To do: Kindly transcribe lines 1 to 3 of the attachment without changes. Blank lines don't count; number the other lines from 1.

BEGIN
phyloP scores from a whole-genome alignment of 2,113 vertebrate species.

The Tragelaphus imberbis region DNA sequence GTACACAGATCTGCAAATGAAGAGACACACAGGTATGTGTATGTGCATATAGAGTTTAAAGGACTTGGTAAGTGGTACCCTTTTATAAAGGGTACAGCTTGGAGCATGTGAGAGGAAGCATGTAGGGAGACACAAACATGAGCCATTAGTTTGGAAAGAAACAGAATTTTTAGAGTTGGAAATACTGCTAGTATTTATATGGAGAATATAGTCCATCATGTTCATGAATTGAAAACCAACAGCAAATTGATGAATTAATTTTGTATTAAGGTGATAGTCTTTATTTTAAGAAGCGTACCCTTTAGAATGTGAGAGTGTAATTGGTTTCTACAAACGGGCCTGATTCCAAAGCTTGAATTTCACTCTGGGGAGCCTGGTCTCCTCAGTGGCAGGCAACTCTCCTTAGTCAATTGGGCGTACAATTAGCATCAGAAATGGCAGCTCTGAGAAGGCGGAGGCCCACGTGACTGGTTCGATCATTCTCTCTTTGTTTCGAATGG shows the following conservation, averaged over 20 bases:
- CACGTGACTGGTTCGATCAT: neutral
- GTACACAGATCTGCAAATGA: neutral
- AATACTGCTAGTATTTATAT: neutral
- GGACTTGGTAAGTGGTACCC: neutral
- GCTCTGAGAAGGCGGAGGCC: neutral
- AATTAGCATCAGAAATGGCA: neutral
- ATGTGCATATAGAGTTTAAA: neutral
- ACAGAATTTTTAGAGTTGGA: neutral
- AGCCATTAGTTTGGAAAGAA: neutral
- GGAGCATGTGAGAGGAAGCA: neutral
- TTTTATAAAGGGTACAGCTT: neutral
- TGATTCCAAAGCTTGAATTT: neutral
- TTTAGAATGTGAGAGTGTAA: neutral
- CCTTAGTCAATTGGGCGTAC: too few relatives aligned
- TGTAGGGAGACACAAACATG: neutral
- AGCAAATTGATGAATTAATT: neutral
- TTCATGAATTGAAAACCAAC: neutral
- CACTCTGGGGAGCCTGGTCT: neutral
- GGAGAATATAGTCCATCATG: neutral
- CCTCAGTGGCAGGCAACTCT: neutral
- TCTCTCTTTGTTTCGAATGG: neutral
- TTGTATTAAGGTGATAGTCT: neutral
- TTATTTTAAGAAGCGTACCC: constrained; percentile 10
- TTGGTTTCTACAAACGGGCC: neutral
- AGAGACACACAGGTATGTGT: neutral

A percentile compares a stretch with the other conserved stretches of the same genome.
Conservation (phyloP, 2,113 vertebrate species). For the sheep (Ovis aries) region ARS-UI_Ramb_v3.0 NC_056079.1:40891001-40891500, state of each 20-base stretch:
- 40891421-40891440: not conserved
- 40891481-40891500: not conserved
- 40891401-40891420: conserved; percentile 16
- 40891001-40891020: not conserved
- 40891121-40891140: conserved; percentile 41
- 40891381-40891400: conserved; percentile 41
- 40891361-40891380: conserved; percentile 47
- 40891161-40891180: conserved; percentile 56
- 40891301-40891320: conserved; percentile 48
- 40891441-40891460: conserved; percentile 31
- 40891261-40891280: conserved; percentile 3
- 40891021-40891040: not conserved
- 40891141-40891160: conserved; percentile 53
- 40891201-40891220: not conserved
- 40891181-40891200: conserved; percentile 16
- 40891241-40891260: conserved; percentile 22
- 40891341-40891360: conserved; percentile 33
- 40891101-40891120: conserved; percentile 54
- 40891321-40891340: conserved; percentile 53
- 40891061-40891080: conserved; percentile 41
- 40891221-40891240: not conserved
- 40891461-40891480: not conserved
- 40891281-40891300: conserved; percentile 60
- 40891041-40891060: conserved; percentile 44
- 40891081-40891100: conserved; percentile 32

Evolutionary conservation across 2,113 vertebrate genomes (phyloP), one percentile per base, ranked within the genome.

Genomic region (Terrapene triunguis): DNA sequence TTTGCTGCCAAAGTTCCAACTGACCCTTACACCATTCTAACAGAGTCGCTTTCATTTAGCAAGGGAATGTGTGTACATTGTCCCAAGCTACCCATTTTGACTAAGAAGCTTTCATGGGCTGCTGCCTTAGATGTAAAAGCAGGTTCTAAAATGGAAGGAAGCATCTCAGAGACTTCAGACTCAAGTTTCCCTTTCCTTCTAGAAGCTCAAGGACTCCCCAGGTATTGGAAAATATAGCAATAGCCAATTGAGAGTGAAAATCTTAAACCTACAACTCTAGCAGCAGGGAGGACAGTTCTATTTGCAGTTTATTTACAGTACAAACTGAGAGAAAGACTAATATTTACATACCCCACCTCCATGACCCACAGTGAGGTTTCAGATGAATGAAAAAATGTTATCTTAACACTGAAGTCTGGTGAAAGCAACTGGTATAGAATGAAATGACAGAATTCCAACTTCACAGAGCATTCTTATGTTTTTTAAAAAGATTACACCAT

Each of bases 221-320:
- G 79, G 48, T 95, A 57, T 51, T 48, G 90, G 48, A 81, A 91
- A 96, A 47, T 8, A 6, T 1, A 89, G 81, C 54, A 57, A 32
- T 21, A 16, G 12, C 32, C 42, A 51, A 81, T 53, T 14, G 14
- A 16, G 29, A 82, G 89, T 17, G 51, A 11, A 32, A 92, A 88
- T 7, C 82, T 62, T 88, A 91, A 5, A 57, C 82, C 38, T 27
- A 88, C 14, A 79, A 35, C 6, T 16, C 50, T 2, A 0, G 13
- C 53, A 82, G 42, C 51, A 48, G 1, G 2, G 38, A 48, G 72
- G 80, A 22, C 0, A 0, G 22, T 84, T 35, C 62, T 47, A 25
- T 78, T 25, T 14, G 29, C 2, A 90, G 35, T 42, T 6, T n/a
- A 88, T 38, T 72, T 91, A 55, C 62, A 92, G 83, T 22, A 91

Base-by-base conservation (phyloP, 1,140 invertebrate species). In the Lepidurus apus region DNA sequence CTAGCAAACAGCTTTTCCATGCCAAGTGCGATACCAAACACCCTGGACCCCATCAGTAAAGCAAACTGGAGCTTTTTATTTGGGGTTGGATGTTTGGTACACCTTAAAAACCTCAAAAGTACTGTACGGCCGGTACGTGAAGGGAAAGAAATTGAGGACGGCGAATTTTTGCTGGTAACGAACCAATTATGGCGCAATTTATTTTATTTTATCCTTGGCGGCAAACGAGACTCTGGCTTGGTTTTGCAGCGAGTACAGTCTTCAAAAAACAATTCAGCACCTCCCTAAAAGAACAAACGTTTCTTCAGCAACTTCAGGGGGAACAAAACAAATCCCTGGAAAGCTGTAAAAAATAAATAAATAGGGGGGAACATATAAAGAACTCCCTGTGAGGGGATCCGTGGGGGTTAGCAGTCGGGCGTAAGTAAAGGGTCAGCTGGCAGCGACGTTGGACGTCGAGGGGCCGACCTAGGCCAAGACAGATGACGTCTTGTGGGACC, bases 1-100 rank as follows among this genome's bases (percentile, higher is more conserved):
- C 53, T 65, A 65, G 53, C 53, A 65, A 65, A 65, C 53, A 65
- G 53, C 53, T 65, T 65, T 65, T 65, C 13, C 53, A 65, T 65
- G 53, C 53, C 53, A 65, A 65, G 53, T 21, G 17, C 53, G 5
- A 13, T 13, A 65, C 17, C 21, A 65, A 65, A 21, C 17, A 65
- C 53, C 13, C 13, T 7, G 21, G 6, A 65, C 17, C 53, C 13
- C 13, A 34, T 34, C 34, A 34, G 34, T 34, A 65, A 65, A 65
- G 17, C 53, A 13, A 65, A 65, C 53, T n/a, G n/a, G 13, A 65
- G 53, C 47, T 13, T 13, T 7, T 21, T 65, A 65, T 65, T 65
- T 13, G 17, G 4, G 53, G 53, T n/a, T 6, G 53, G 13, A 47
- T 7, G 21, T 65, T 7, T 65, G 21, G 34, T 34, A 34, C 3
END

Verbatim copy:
phyloP scores from a whole-genome alignment of 2,113 vertebrate species.

The Tragelaphus imberbis region DNA sequence GTACACAGATCTGCAAATGAAGAGACACACAGGTATGTGTATGTGCATATAGAGTTTAAAGGACTTGGTAAGTGGTACCCTTTTATAAAGGGTACAGCTTGGAGCATGTGAGAGGAAGCATGTAGGGAGACACAAACATGAGCCATTAGTTTGGAAAGAAACAGAATTTTTAGAGTTGGAAATACTGCTAGTATTTATATGGAGAATATAGTCCATCATGTTCATGAATTGAAAACCAACAGCAAATTGATGAATTAATTTTGTATTAAGGTGATAGTCTTTATTTTAAGAAGCGTACCCTTTAGAATGTGAGAGTGTAATTGGTTTCTACAAACGGGCCTGATTCCAAAGCTTGAATTTCACTCTGGGGAGCCTGGTCTCCTCAGTGGCAGGCAACTCTCCTTAGTCAATTGGGCGTACAATTAGCATCAGAAATGGCAGCTCTGAGAAGGCGGAGGCCCACGTGACTGGTTCGATCATTCTCTCTTTGTTTCGAATGG shows the following conservation, averaged over 20 bases:
- CACGTGACTGGTTCGATCAT: neutral